At Project HVAC, we’ll ensure you get the perfect system and can maintain it regularly. That way, it will always operate at peak efficiency and keep your costs as low as possible.

How To Choose An Air Conditioner

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Choosing The Right A/C

While having an air conditioner is pretty essential in many parts of Australia, getting the right one is vital. That’s particularly true as you expect the one you buy to be in use for many years so you want to be happy with its performance.

Here are a few tips to help you make the right choice:

The Right Type of System

A split system comprises of an outdoor unit that brings in cooler air and an indoor unit that distributes it. This is the most popular type of system and is suitable for a single room, an open-plan area or a few rooms that are close together.

A variation on this type is a multi-split system that has one outdoor unit and several connected indoor units, which can handle a larger property with several rooms. The most expensive and complex type is a ducted system that connects a central unit to air outlets with sensors in various rooms.

All these systems can be cooling only or may be reverse cycle so they can provide heating as well. Clearly, if you have a separate heating system or live in a warm part of the country, you can save money by going for cooling only.

Wall/window and portable systems are also available but are not as popular or effective.

The Right Size of System

Getting the correct system size will save you money. If it’s too small, it won’t be able to cool the required area and will work too hard trying so may have to be replaced early after incurring excessive energy costs. If it’s too large, you’ll pay for capacity you don’t need and the system may be switching on and off too frequently, causing unnecessary wear.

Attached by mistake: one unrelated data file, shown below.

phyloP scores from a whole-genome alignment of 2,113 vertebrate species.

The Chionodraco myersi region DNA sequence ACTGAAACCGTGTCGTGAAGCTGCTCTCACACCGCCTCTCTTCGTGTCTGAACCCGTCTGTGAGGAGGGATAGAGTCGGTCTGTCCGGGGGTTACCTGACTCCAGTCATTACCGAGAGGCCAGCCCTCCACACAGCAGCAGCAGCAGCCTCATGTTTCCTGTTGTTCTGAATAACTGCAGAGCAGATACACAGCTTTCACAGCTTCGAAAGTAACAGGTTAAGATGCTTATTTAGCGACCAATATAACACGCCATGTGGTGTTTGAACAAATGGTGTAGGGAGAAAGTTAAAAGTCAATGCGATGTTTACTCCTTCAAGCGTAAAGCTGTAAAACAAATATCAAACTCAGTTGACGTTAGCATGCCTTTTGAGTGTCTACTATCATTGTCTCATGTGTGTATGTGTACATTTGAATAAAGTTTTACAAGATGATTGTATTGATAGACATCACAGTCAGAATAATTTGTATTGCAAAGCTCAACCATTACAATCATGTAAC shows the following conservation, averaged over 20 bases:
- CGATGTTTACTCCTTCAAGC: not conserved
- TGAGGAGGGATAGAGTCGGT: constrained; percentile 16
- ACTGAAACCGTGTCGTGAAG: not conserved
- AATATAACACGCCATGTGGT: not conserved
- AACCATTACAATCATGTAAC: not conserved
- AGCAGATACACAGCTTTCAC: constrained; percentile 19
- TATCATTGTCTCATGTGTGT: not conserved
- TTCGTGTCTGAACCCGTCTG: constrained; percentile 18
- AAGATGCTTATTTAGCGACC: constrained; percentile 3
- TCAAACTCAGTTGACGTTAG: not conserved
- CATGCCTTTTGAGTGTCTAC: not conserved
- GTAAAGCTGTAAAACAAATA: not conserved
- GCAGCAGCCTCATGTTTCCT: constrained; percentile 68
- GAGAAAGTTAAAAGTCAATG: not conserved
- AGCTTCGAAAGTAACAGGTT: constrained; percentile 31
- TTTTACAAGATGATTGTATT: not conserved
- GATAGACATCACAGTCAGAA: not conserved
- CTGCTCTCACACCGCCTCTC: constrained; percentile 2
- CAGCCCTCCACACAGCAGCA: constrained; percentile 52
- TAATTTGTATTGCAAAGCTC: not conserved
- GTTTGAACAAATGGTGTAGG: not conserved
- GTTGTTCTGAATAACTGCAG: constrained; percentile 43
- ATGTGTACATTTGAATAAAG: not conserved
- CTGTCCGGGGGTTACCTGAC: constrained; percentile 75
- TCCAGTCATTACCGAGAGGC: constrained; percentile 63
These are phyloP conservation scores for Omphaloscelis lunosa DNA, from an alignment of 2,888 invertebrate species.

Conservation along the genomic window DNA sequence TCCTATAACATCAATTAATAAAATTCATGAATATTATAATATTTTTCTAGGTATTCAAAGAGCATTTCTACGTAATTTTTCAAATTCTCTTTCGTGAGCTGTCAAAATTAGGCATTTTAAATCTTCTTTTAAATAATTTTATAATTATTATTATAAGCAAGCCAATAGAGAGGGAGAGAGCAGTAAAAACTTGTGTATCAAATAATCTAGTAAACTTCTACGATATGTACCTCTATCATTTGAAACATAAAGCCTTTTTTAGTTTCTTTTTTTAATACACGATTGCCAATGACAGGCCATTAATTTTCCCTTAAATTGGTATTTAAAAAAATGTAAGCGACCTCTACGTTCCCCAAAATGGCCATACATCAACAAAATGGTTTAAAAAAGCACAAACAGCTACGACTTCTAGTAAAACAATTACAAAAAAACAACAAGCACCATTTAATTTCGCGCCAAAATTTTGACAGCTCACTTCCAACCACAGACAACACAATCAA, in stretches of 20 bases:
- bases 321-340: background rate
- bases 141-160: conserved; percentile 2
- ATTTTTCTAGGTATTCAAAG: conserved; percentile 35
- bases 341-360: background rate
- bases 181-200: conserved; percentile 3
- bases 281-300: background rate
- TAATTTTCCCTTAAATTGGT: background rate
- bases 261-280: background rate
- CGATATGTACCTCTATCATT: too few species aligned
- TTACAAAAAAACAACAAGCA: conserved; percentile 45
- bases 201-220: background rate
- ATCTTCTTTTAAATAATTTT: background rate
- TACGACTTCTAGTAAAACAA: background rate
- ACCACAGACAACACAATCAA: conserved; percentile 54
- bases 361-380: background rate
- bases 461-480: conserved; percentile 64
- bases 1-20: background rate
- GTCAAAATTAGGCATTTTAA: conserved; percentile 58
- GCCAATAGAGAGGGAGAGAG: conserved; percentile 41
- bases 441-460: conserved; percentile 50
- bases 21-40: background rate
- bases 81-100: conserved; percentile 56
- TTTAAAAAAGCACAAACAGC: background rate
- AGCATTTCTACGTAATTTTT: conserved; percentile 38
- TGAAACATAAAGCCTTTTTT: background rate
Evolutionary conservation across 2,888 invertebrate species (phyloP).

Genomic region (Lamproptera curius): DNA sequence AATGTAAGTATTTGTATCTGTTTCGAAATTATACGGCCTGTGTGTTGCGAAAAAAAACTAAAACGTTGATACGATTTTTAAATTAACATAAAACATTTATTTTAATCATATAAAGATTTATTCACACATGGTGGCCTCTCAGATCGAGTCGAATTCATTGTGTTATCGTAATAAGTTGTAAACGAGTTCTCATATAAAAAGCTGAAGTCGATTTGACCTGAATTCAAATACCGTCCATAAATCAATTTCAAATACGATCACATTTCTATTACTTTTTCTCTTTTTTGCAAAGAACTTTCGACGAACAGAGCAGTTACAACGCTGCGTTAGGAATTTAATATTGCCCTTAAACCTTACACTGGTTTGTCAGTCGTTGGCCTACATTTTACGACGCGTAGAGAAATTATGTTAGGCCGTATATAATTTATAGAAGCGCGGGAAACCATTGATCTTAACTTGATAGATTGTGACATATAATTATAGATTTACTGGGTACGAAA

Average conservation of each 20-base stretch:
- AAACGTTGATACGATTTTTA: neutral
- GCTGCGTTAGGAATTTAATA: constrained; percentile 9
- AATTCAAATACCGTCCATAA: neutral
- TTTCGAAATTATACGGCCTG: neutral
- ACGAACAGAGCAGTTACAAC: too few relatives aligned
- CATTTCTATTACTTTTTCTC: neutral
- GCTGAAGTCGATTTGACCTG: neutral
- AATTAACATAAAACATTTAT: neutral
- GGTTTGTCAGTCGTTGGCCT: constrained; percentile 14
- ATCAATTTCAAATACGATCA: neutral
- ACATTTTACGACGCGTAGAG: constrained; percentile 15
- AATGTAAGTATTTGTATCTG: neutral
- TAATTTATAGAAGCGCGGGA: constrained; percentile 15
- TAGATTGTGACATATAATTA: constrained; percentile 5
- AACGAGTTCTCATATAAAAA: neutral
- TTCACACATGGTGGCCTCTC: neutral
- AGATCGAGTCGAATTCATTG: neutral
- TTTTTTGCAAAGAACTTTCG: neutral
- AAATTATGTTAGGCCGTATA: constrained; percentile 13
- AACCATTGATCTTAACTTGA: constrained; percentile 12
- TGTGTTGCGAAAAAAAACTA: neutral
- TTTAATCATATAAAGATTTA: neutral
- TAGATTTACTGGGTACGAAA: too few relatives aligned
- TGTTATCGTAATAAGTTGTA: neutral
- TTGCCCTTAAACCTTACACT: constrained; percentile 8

To ensure you get the right size of system, measure carefully. Calculate the area of each room to be cooled and then choose the appropriate capacity of air conditioner.

A 2-2.5 kW model will handle an area of up to 20 square metres while one of 6-9 kW will cover over 80 square metres. It’s important you get the right size because a smaller model may cost as little as $300 a year to run while the largest will cost twice as much.

Other factors need to be taken into account, such as the:

  • Area of glass in a room and the extent of shading
  • Orientation of each room, since those facing the sun most of the day will need most cooling
  • Local climate and individual needs
  • Amount of insulation, such as double-glazed windows and draught-proofed doors

Choose a model that can at least handle the area you want to cover or a little more. And, if you’re planning to extend the size of your property, allow for that.

Functions Available

All systems will have a number of options, some of which you will not need and will only add to the cost. Look for:

  • The control method – whether via supplied remote that’s easy to use or a Wi-Fi function so you can use an app on your phone; the latter allows you, for example, to turn the system on before you arrive home.
  • Operating modes that may supply heating and cooling automatically depending on the temperature or include an economy mode to reduce energy use.
  • Variable fan settings that affect the speed of cooling as well as noise levels.
  • Sensors that switch the air conditioning on only when movement is detected.
  • Air filters to remove contaminants from the air.
  • Self-cleaning to prevent mould build-up.

Other Considerations

You also need to consider if the system is quiet enough, if it uses ozone-friendly refrigerant, where you will put the units and if a model is suitable for the local climate. It is a lot to think about and it’s easy to overlook something.

At Project HVAC, however, we take great care to ensure our customers get the best system for their individual needs.

We’ll measure and assess, consider every factor and recommend exactly the right system for you. We’ve been doing this a long time so you can be sure you’ll be happy with whatever we install.